It’s a familiar story: We’re spending ourselves broke, to China’s benefit. Americans are addicted to the low prices afforded by Foxconn factories from Shenzhen to Wuhan. We’ve outsourced our jobs, hollowed out our manufacturing sector, and put the squeeze on the American workers whose consumption drives our economy.
There’s some truth in that fear. But it misses a much bigger issue: that the emerging Chinese middle class will soon outstrip America’s by several multiples. The good news is that affluent Chinese would love to spend money in America. The bad news is that we’re not making it easy. When it comes to China, tourism may be the biggest opportunity America is blowing: economically, politically, and geo-strategically.
The emergence of more than 1 billion Chinese into the global middle class over the next few decades will be the driving cultural force of the 21st century, and it’s hard to understate the importance of tourism in that equation. The tourism industry employed 266 million people and earned $7 trillion in 2013, accounting for 9.5 percent of the world’s economy and 9 percent of its workforce. Chinese tourists took 83 million trips in 2012 and spent $102 billion overseas (up 40 percent from 2011), making China the largest source of tourists worldwide. But that number pales in comparison to tourism within China: Business trips and spending alone exceeded $200 billion in 2013, up 14 percent year over year. China’s business travel market—hotels, airports, rental cars, etc.—will overtake America’s by 2016, and China will be the world’s largest overall tourist economy by 2027.
It’s easy to chalk this up to size: China has more than four times the population of the U.S., and its biggest cities dwarf their American counterparts. But even on a per capita basis, China is starting to outcompete the U.S. The average visitor to Las Vegas spends about $1,600 per trip; the average visitor to Macau spends $3,200.
It’s not that the U.S. isn’t benefiting from Chinese tourism: CNN reports that the number of Chinese tourists to the U.S. jumped from 400,000 in 2007 to almost 1.5 million in 2012. According to the U.S. Commerce Department, Chinese visitors spent $9 billion in the U.S. in 2012. Shopping, not sightseeing, is their favorite tourist activity—luxury department stores in posh areas like Beverly Hills’ Rodeo Drive are seeing as much as 60 percent of their annual business come from Chinese tourists, and many are now accepting Chinese credit cards like UnionPay.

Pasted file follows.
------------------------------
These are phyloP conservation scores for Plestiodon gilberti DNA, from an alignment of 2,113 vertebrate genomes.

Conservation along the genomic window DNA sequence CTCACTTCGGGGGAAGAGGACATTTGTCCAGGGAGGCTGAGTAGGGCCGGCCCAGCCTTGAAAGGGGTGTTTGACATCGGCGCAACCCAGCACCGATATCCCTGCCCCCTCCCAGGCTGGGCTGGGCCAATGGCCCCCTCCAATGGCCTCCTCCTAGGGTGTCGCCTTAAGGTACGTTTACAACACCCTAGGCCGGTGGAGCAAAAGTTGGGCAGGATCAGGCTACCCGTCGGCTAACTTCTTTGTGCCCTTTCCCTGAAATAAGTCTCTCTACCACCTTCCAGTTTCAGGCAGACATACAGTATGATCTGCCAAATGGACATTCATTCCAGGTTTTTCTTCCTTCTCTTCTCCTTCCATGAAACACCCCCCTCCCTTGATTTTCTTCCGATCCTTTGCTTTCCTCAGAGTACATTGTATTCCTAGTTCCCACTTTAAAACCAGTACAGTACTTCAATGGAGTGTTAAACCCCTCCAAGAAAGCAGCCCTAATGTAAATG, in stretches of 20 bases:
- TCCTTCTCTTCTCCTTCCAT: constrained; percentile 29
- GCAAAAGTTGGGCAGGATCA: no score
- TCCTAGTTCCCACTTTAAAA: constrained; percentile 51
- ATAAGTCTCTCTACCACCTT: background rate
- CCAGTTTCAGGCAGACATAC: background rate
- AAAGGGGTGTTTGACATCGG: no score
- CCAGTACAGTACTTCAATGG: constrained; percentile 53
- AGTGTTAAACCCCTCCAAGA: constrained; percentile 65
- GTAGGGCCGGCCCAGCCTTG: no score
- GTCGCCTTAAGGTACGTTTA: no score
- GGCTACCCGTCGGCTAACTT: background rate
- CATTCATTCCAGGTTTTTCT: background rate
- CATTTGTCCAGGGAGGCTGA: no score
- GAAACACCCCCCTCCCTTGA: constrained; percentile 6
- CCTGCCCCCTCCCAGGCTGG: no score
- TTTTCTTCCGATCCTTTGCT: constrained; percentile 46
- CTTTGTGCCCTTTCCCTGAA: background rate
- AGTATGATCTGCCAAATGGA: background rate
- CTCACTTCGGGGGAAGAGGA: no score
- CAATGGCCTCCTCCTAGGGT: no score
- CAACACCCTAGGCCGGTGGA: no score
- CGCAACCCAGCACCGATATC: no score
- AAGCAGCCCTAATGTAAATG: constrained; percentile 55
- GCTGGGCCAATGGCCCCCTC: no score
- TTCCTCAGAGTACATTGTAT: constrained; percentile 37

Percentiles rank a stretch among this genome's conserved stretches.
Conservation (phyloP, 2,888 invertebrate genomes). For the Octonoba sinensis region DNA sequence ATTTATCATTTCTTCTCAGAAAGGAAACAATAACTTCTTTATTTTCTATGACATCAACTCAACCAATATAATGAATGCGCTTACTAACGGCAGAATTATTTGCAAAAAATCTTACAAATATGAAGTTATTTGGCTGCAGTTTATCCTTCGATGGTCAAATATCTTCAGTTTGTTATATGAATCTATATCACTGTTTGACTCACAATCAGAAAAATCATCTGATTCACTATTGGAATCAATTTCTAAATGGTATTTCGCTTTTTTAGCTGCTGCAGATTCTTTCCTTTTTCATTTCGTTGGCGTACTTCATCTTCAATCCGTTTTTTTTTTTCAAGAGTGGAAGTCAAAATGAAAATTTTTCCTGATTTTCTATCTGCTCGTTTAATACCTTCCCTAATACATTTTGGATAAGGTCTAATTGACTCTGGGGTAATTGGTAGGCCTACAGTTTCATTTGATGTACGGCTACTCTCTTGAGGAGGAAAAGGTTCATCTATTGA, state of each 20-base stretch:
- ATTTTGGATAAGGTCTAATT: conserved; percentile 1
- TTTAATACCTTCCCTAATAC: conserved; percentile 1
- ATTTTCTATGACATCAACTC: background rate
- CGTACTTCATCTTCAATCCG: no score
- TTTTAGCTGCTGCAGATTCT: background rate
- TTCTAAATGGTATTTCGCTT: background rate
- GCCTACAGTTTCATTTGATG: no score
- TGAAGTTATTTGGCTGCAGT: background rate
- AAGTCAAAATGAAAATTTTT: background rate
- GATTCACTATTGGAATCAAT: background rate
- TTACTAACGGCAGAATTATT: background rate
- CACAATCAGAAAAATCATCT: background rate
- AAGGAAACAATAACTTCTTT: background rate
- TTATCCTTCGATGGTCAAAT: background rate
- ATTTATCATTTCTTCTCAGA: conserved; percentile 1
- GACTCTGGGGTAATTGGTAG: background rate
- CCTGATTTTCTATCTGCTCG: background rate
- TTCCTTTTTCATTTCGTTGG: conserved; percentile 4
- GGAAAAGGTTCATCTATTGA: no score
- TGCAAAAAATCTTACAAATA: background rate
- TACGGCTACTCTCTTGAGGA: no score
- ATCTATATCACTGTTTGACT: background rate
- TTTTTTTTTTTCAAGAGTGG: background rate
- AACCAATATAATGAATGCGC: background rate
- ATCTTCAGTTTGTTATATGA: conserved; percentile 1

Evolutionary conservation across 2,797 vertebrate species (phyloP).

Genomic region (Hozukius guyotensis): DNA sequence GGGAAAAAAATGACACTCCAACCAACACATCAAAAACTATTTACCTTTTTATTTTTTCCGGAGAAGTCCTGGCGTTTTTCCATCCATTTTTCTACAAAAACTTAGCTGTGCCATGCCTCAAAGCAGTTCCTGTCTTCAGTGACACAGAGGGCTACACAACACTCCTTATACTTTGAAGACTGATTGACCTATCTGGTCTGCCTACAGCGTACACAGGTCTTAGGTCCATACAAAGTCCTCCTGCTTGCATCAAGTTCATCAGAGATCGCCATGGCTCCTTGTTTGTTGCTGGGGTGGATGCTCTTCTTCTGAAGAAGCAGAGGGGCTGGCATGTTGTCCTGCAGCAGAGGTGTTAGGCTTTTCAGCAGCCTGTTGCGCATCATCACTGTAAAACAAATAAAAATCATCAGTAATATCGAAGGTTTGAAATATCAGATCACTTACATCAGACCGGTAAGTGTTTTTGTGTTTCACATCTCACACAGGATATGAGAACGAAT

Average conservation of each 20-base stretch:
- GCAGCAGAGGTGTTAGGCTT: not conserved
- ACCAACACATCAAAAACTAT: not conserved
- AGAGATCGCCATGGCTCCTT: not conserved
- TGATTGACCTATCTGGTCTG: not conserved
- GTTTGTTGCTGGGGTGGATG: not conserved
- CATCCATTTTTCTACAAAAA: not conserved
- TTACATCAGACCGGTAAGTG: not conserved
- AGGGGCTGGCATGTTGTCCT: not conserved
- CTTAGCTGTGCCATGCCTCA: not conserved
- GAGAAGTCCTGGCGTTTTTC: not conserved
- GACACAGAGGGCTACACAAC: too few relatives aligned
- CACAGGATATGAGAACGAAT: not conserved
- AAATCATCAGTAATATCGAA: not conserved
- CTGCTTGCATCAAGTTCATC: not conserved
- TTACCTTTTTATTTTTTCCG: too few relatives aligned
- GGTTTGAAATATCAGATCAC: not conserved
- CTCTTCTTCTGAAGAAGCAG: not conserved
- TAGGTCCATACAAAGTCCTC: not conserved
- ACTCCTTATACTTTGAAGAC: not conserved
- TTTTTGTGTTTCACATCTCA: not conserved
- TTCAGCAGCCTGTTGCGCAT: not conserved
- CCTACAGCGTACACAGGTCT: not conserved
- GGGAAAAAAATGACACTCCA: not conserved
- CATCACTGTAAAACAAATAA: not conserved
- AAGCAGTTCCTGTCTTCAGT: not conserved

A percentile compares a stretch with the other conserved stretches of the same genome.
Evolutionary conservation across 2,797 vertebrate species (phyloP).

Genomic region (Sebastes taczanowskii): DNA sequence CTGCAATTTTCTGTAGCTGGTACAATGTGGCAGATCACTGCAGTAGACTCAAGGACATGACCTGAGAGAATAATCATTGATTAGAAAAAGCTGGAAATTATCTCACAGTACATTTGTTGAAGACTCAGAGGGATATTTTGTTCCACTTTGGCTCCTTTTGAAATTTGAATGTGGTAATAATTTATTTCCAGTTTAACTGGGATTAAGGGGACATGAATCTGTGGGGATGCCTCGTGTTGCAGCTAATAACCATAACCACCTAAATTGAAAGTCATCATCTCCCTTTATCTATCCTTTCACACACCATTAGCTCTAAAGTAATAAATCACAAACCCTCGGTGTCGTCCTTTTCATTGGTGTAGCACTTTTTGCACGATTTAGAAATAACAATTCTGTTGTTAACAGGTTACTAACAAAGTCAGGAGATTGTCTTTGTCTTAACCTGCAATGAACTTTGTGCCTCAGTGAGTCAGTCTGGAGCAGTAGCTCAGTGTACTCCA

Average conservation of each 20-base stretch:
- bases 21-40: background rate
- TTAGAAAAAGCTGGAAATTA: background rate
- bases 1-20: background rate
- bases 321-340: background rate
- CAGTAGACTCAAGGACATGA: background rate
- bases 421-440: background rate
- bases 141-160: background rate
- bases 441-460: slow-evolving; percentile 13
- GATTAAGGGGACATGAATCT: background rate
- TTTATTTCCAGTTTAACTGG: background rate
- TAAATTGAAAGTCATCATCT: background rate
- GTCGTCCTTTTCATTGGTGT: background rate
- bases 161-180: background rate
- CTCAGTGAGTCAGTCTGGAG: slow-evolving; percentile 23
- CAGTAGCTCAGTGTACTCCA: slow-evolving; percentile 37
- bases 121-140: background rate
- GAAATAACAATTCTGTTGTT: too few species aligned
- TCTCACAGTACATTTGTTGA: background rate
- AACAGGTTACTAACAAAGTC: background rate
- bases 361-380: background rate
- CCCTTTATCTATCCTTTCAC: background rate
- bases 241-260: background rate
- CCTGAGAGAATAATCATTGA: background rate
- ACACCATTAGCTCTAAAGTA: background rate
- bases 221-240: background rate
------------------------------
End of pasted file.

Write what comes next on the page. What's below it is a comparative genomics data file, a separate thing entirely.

Nine billion’s not bad, but our take could be bigger—perhaps by an order of magnitude. According to analysis by Robert Lawson and colleagues at Southern Methodist University, the U.S. could increase tourism by 45 million to 67 million visitors and earn an additional $90 billion to $123 billion in visitor spending by eliminating restrictions on tourist visas. Visa requirements for Chinese tourists are particularly onerous, and removing them could make our country more accessible and attractive.
As Bloomberg Businessweek puts it:
Demanding a visa from a country’s travelers in advance is associated with a 70 percent lower level of tourist entries than from a similar country where there is no visa requirement. The U.S. requires an advance visa from citizens of 81 percent of the world’s countries.
Altogether eliminating visa programs is unrealistic. But many of you—most of whom, I presume, are American—have no idea how hard it is to visit this country. I promised myself I’d never use the word Kafkaesque in a journalistic setting, but in this case, I can’t resist. Our current tourist-visa application process looks a lot like a system designed to keep people out. Businessweek describes the process as follows:
Complete the DS-160 online application and upload photos; schedule two appointments at the applicant service center and the consulate; pay application fees; go to the applicant service center; give fingerprints, and have your photo taken; go to the consulate for an interview; don’t annoy the interviewing consular official who has absolute power to accept or reject your visa application; wait 10 days.
The Businessweek article doesn’t mention a few other complicating factors: